• FAQs

    I’ve never talked to anyone. I’m used to handling things on my own. Aren’t people who go to therapy weak?

    Not at all. People who ask for help know when they need it and have the courage to reach out. None of us escape life unharmed, and we were not designed to face life’s struggles alone. So in our work together, I’ll help you explore your story in both it’s beauty and disappointments. We’ll identify where you’re stuck and what’s keeping you there. And we’ll also look at the grace at work in your life, your strengths, and how to step more into both to reduce the influence of the problems you are facing.

    What’s the difference between talking to you or my best friend or family?

    Relationships with friends and family are very important and talking with those people can be helpful. The difference, however, is between someone who can do something, and someone who has the training and experience to do that same thing professionally. A trained counselor can help you approach your situation in a new way– teach you new skills, gain different perspectives, listen to you without judgment or expectations, and help you listen to yourself. Furthermore, counseling is completely confidential, so what you say here, stays here. The work you do in counseling is designed to give you more of your self to take back to your other relationships so that they can grow and deepen in healthy and loving ways.

    Why shouldn’t I just take medication?

    Medication can at times be effective, but it cannot solve all issues on its own. Sometimes medication is needed in conjunction with counseling, and often is most effective when the two are paired together. A supervisor of mine used to say that medication can at times help you get out of bed, but you still have to put one foot in front of the other. Our work is designed to explore and unpack the root problems you are experiencing and then expand on your strengths to help you keep walking.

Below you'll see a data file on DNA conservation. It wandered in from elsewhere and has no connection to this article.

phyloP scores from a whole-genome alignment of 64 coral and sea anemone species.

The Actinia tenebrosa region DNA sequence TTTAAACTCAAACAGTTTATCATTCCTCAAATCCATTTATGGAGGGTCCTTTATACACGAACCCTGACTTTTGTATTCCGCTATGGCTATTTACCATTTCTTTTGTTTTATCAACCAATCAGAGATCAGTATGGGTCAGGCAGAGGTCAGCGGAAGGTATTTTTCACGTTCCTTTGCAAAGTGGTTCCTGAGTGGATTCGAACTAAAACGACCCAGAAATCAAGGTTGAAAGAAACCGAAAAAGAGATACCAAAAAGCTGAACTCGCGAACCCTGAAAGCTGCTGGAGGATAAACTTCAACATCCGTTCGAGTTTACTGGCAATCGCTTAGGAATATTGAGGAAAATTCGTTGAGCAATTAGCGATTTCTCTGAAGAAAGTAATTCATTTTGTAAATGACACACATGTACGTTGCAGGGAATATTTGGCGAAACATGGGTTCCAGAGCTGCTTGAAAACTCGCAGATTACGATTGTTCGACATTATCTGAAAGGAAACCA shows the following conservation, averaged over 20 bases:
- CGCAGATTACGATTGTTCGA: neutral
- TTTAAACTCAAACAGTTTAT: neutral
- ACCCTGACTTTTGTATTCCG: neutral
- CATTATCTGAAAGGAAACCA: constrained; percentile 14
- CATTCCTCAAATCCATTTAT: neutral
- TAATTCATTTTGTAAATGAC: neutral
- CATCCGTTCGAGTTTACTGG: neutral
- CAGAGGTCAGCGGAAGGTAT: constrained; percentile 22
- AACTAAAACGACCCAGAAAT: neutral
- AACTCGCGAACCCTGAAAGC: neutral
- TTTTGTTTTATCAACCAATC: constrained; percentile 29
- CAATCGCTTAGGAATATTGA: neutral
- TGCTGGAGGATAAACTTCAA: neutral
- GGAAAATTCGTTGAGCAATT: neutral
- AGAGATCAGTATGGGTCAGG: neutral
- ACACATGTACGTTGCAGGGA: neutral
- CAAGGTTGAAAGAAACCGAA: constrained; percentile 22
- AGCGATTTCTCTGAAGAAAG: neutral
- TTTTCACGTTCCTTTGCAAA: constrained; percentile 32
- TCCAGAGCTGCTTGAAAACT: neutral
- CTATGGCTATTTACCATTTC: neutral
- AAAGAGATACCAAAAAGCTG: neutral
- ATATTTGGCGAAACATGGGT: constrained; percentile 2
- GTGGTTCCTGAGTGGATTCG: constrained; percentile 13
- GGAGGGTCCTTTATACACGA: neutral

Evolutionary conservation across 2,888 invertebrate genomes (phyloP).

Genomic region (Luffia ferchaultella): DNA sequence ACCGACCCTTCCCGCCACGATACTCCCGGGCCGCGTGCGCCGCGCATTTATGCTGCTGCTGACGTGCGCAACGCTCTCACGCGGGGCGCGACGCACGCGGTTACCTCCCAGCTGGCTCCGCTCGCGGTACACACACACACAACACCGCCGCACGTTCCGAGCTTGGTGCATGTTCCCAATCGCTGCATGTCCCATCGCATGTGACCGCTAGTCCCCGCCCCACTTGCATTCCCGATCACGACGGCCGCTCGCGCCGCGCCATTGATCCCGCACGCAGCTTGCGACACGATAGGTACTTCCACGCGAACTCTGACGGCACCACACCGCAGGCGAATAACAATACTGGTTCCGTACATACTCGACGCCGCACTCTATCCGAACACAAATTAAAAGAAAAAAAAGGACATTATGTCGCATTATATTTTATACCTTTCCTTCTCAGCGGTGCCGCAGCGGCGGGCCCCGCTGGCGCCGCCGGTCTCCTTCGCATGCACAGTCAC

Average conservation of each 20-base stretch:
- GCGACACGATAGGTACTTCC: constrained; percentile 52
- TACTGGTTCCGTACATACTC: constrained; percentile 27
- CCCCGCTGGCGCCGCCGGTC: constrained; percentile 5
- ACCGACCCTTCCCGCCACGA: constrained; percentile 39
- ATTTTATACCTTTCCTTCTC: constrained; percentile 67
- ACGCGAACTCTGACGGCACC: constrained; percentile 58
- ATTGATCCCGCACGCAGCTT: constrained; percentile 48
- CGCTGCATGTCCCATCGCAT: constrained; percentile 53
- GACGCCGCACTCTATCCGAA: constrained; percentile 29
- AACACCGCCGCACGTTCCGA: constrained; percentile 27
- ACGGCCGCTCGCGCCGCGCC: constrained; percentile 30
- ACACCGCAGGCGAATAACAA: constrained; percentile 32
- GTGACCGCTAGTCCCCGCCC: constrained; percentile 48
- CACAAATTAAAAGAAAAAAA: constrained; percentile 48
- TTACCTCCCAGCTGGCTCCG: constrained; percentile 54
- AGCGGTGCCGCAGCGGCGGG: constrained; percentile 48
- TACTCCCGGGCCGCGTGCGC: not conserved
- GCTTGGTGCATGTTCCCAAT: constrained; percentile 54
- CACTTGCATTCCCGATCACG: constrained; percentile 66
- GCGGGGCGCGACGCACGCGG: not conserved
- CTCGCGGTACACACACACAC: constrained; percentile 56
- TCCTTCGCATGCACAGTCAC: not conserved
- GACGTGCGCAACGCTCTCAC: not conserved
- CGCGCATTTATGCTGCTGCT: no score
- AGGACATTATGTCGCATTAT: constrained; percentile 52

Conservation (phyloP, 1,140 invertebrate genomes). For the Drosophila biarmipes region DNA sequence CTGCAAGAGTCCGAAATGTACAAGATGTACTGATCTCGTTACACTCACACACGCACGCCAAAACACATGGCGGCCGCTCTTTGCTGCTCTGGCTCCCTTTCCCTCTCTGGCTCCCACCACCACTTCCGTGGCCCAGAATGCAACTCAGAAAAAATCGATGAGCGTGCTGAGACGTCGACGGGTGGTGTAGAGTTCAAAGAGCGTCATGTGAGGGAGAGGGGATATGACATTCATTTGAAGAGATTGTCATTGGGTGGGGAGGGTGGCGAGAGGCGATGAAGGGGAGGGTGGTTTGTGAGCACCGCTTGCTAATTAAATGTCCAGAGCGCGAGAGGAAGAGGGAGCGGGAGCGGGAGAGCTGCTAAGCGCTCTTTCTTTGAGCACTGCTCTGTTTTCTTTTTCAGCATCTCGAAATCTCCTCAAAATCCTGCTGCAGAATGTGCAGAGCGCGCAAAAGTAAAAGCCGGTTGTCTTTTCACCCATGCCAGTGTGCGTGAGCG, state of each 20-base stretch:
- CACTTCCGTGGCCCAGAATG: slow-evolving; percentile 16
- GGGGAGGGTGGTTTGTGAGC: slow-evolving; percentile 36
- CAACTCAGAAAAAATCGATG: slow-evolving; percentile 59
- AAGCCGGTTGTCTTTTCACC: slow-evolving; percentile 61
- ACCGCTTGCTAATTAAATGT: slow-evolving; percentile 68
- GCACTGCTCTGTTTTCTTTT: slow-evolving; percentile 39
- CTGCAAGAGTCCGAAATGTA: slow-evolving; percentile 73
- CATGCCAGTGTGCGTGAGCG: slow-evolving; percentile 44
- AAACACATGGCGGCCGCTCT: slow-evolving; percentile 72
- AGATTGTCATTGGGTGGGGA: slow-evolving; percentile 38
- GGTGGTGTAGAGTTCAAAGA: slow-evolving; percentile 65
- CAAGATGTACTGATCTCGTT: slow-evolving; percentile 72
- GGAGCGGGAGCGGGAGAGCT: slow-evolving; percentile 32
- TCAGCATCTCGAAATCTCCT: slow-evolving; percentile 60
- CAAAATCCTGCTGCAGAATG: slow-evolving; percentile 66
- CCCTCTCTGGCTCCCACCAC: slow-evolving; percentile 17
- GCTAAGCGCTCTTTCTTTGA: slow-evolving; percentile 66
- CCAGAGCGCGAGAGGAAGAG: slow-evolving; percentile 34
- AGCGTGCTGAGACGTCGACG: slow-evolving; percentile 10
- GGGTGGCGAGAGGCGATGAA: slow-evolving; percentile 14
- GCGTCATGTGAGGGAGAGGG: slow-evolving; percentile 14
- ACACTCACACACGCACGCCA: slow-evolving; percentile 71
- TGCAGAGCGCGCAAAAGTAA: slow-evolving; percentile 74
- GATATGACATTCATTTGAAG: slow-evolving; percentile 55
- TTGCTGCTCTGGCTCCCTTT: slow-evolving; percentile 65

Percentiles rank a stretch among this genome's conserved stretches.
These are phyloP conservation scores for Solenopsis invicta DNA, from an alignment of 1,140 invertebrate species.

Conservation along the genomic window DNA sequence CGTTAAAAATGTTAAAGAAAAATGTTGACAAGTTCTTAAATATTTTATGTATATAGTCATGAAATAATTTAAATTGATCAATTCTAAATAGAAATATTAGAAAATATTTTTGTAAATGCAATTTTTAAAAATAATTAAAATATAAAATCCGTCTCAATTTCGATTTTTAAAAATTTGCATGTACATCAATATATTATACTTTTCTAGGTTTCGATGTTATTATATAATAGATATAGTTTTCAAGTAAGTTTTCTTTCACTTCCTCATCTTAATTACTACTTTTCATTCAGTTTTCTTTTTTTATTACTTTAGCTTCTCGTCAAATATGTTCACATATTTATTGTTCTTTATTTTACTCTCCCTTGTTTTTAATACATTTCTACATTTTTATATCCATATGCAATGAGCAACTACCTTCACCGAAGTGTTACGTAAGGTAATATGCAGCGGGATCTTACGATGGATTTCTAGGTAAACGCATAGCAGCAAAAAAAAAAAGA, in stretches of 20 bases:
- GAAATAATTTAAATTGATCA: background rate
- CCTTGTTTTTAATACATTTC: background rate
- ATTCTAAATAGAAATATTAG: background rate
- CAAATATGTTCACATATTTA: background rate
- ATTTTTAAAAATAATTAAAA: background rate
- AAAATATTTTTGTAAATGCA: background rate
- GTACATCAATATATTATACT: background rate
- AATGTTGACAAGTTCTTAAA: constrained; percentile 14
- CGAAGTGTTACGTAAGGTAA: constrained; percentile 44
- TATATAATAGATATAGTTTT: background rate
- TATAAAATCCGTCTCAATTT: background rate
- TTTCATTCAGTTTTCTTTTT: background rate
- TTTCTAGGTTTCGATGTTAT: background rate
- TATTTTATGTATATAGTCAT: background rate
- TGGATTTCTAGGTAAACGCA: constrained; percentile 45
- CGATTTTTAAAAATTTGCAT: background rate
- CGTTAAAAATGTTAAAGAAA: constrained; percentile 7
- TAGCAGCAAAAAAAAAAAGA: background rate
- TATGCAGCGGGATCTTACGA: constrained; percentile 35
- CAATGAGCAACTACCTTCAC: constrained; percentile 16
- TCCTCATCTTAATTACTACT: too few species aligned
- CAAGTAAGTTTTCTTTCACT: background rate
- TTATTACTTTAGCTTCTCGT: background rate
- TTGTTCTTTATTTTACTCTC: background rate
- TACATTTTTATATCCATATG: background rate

How long will it take?

    This is different for each person. New clients are asked to commit to weekly sessions during the initial phase of counseling. I have worked with clients whose time in counseling range from six weeks to several years. Everyone’s circumstances are unique, and the length of time counseling can take to allow you to see the change you want depends on your desire for personal development, your commitment, and facing the complex factors that are driving you to seek counseling in the first place.

    I want to get the most out of therapy. What can I do to help?

    If this is true for you, then you are already in a great place. Studies indicate that your success is largely dependent on your belief in the counseling process, your active participation in that process, and your willingness to put in the necessary work. I work best with clients who want to get the most out of counseling for themselves. Simply put, I ask that you show up, tell the truth about yourself and your life, and commit to staying in the process over time.